Felling Small Trees

There are two basic cutting operations involved with felling any tree. These operations may be altered or complicated by the size of the tree, the lay of the land, and the required direction of fall. These two operations, the notch, or directional cut, and the felling out, or back cut, are done somewhat differently with a chain saw than with an axe. The notch determines

Notching Tree For Felling
Notching a small tree. Allis-Chahners

ana controls the direction of the tree's fall. The notch and the back cut must always be made so as to form a hin^e of uncut wood. As the tree falls, it pivots on this hinge, breaking it.

First, you make a notch. The basic notch for a small tree is made with two cuts. Make the upper of the two aits first, to avoid pinching the bar, It's a lot of' work to dig a saw out of a tree with the tree's full weight pressing down on it.

Move to one side of the tree, facing the planned direction of the fall. Aim across the top of your saw, along your front handle or falling sights, at exactly the place where you want the tree to fall. This will correctly line up your guide bar with the trunk of the tree.

Now make the upper cut of your notch, cutting down at an angle. Cut at least a third of the way into the tree, but not as much as halfway. Then make the lower cut. With a small, straight tree on level ground, make this second cut straight in to meet the first. Make the cut horizontal, and cut clear back >o remove the whole notch. The hinge will be formed by uncut wood at least two inches thick between the back of the notch end and the fell-.ng cut.

Now go behind the tree and make another horizontal cut, two inches or more above the lower, or horizontal cut of the notch. It is extremely important not to make this second cut so it will meet the horizontal notch cut. It must be an inch or two higher. It is also important not to cut through the hinge wood.

When enough of your felling cut is complete, stop your saw and leave it in the cut. Insert a wedge in the cut to pVevent it from closing on your saw and to help control the direction of the fall toward the notch. Then start your saw again and continue until the cut is complete, leaving only the hinge. At this time the tree should fall. If not, give it a little push, or use a felling lever. As the tree starts to move, leave your saw on the ground and retreat quickly along your planned escape route (see page 443). Remember that the butt end of the tree may kick backwards as the tree falls and that unseen dead branches may fall straight down, or in any direction, as the tree topples. Take no chances. Retreat quickly and without hesitation along your escape route.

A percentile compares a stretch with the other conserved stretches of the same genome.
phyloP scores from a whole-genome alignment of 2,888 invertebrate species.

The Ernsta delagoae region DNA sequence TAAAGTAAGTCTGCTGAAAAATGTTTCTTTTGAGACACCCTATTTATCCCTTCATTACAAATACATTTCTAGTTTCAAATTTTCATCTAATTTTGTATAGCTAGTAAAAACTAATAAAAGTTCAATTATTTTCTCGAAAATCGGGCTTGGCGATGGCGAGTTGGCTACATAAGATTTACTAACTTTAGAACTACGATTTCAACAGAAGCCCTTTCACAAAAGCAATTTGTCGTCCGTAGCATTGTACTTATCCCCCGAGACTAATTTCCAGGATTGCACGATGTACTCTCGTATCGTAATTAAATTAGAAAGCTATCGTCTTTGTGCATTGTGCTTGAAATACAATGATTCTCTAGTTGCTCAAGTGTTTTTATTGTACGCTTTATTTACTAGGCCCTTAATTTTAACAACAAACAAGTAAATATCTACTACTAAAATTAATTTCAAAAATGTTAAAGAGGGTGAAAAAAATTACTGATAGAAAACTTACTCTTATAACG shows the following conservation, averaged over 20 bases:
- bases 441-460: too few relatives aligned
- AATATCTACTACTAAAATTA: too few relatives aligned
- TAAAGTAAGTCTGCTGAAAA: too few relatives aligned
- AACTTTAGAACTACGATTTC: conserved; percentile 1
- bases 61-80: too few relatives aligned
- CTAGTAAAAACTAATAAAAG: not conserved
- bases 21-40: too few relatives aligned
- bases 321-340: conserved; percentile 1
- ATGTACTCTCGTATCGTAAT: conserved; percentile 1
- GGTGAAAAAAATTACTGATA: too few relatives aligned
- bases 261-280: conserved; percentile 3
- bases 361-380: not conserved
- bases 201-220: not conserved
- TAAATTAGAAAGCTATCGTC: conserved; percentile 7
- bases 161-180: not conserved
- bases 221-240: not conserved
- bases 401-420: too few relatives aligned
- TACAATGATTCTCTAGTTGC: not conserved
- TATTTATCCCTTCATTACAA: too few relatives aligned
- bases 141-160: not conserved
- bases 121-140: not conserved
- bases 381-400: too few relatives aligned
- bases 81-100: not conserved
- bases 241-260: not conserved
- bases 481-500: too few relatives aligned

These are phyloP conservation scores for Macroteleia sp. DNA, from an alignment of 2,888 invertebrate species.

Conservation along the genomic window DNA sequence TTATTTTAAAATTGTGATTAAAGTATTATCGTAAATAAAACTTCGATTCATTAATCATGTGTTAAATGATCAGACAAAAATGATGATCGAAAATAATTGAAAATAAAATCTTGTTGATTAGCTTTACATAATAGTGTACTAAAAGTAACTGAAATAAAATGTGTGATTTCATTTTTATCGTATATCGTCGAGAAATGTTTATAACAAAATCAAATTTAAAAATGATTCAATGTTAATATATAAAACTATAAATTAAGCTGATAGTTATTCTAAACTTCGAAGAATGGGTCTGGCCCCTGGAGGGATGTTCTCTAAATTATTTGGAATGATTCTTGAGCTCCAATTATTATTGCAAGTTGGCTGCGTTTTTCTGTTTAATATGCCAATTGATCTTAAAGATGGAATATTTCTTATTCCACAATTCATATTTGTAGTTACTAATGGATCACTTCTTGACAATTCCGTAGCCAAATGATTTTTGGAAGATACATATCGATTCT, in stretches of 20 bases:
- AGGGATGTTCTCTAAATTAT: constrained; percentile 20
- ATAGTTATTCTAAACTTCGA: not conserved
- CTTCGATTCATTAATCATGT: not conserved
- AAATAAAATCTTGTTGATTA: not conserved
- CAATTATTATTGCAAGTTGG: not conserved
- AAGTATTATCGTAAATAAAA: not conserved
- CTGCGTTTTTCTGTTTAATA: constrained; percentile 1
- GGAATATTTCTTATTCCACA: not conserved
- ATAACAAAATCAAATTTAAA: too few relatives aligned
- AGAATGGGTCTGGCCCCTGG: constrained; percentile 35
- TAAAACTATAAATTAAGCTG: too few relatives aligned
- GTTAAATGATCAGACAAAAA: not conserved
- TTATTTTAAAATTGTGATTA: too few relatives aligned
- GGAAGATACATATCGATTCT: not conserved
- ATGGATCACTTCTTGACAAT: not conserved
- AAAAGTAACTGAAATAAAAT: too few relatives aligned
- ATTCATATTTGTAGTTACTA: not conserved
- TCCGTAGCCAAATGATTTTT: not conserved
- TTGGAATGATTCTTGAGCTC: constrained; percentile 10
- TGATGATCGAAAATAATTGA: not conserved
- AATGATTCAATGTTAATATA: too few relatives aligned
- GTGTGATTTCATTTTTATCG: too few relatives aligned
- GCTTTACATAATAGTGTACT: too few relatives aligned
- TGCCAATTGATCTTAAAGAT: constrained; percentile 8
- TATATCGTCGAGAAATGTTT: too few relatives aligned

That's how you cut down a tree when its

(I) The first step in felling e medium-stemmed tree is to make the directional cut by cutting down at an angle greater than 45 degrees, (2) Then change position to finish the directional cut. (3) Finish cutting out the initial wedge, making sure the lower cut meets the upper cut exactly. (4) On the opposite side of the tree, make a horizontal felling cut at least two inches above the lower (horizontal) cut of the notch. When only a narrow hinge remains (about one-tenth of the tree's diameter) you're ready to insert your wedges or felling lever and topple the tree.

The immediate cutting area is prepared by cleaning away undergrowth which could interfere with free movement or could catch fire. Plan a path or safe retreat to the rear and at a 45-degree diagonal to the line of fait.

diameter is less than the length of your guide bar. But we're also going to be cutting down trees equal to or larger than the length of our guide bars. These situations require a specific sequence of cuts,

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